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NHS Reforms – the road ahead

The NHS reform agenda represents a steep learning curve for all concerned as they struggle to come to terms with the changes required to adopt and implement planned changes successfully

The NHS reforms White Paper Equity and Excellence: Liberating the NHS has given health service stakeholders, healthcare professionals – in particular GPs – and pharma companies much to think about and a lot to grapple with.

Across the board there is consensus that the sweeping changes offer as many opportunities as they do challenges. To discuss and debate these and to help all those working in healthcare get a better grasp of the implications of the reforms and the critical success factors, PMGroup with the help of BrightTALK hosted a webinar with key figures in healthcare to share their concerns for the future and dissect the opportunities on offer.

Joining the panel on August 9, was Nick Goodwin, senior fellow at the Kings Fund (and chair of the webinar); Tim Jones, commissioning specialist and adviser to a number of Primary Care Trusts and Practice Based Commissioning groups; Mike Sobanja, chief executive of NHS Alliance; Mark Wilkinson, director of life sciences innovation for the NHS and Ray Rowden, a health policy analyst and former special adviser to the House of Commons Health Committee.

During the session, which attracted 217 attendees, Tim Jones said that his principle concern was that the White Paper doesn't recognise the power of information and the necessity of linking primary and secondary care records. He cautioned that some GPs who might not deem the reform agenda particularly attractive would have no choice in implementing them.

In response, Mike Sobanja asserted that it wouldn't be the case that all 30,000 UK GPs would need to be responsible for commissioning, but just the consortia, which would be formed of perhaps 1,000 engaged GPs. His main concern was managing the balance of power between the National Commissioning Board and GP consortia.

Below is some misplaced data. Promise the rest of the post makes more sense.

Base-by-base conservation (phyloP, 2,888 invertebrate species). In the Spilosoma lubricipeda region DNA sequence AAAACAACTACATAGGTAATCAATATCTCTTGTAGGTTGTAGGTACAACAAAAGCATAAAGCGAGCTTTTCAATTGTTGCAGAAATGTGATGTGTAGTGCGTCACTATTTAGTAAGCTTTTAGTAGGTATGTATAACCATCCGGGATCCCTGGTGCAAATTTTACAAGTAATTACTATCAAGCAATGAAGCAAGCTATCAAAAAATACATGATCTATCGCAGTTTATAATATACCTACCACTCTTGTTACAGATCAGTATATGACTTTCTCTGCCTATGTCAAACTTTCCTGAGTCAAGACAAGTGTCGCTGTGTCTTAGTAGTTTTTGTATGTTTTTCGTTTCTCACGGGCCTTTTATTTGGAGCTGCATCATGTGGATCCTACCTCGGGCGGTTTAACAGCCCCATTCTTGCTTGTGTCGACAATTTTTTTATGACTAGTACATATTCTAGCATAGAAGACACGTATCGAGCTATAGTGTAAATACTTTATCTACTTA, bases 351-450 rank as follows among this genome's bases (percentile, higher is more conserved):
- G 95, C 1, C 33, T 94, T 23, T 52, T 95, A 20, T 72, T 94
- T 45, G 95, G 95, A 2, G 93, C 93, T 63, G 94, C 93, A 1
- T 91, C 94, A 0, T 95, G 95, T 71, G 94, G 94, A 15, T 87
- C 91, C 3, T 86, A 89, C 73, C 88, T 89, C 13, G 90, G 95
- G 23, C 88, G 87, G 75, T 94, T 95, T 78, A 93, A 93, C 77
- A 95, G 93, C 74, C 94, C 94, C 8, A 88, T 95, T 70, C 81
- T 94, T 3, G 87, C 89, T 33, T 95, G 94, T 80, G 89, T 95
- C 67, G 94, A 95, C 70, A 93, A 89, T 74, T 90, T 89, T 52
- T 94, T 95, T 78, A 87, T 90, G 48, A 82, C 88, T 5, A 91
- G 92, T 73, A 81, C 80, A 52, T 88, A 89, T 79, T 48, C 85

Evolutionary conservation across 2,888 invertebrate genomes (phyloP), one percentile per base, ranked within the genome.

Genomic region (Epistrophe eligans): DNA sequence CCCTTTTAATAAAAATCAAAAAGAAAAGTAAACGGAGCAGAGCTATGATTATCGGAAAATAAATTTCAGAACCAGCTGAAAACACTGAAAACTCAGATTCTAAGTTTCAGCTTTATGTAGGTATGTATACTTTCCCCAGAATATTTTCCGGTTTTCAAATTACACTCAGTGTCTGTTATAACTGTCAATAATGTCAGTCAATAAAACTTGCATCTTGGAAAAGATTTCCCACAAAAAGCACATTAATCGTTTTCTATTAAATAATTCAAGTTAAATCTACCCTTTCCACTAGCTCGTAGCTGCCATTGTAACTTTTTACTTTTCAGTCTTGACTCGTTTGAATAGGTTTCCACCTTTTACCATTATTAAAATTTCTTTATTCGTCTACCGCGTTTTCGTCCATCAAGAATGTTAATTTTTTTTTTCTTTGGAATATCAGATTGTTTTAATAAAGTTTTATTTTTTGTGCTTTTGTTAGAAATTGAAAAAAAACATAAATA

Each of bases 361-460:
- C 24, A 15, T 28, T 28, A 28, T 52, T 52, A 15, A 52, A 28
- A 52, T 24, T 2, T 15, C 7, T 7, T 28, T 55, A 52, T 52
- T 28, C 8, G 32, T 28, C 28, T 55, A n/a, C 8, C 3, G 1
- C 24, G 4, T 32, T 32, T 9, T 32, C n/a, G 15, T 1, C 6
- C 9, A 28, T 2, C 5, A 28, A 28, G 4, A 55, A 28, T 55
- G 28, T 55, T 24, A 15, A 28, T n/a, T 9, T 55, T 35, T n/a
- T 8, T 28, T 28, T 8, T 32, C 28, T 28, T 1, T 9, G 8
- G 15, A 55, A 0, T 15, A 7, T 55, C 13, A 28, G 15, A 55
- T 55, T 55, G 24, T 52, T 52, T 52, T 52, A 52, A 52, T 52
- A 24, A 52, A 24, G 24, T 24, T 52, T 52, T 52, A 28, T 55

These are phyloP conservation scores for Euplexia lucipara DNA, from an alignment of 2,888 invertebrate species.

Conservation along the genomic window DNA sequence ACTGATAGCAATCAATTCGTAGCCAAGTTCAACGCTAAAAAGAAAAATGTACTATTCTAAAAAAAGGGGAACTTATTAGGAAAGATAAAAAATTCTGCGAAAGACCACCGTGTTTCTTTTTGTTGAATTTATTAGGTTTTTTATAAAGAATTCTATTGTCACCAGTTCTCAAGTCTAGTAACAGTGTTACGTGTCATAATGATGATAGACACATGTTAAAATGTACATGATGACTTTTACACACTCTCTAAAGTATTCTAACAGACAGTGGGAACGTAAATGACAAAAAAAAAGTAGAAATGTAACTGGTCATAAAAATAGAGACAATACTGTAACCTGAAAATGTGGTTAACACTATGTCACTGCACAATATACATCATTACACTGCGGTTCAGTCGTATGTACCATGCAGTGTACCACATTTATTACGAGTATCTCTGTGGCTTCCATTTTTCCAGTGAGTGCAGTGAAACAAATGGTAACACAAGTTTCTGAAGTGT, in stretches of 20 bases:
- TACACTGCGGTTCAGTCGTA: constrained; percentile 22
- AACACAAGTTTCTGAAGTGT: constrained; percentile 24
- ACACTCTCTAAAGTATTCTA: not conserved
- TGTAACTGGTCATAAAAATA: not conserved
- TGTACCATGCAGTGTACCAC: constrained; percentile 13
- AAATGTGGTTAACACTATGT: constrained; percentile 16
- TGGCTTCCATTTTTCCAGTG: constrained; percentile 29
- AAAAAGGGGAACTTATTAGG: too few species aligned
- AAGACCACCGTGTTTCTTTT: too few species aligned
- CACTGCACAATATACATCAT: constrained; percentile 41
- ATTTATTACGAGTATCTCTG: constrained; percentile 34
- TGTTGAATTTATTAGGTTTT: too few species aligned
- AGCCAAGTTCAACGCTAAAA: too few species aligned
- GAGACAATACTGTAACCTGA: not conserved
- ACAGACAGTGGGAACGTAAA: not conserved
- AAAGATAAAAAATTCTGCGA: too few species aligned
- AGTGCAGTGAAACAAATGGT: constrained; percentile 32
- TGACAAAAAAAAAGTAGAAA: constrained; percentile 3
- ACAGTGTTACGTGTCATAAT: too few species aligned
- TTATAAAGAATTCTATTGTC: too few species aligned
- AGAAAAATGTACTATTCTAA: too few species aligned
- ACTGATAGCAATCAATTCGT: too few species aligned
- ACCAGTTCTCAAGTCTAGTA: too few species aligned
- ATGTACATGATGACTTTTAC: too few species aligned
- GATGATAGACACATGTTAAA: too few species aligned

Mark Wilkinson's introductory statement made reference to the fact that this White Paper is the latest in a long line of attempts to give GPs budgetary as well as clinical responsibility. He stressed that, to gain buy-in from GPs, it was important to consider the system levers, such as financial incentives, as well as the organisational structures that must be put in place. Ray Rowden questioned how it would be possible to have local autonomy without local variation.

The lively discussion that followed included questions from the audience and a series of survey questions on which the attendees could vote.

Questions posed to the panel included:

  • Will GP consortia be able to decide whether or not to follow NICE guidance?
  • A much-mentioned figure is the £20bn in efficiency savings the Government wants to create. Where did this figure come from and how will the savings be achieved?
  • Who will fund community pharmacies under the new structure?
  • How can capital be raised in a social enterprise? Will hospitals be permitted to go bankrupt under this scheme?

Among the survey questions was the issue of whether or not the pharma industry felt that the reforms presented more opportunities or more threats, with 81 per cent of respondents voting for more opportunities, opposed to 19 per cent who responded with 'more threats'. 
Watch the 90 minute webinar

9th August 2010

From: Healthcare


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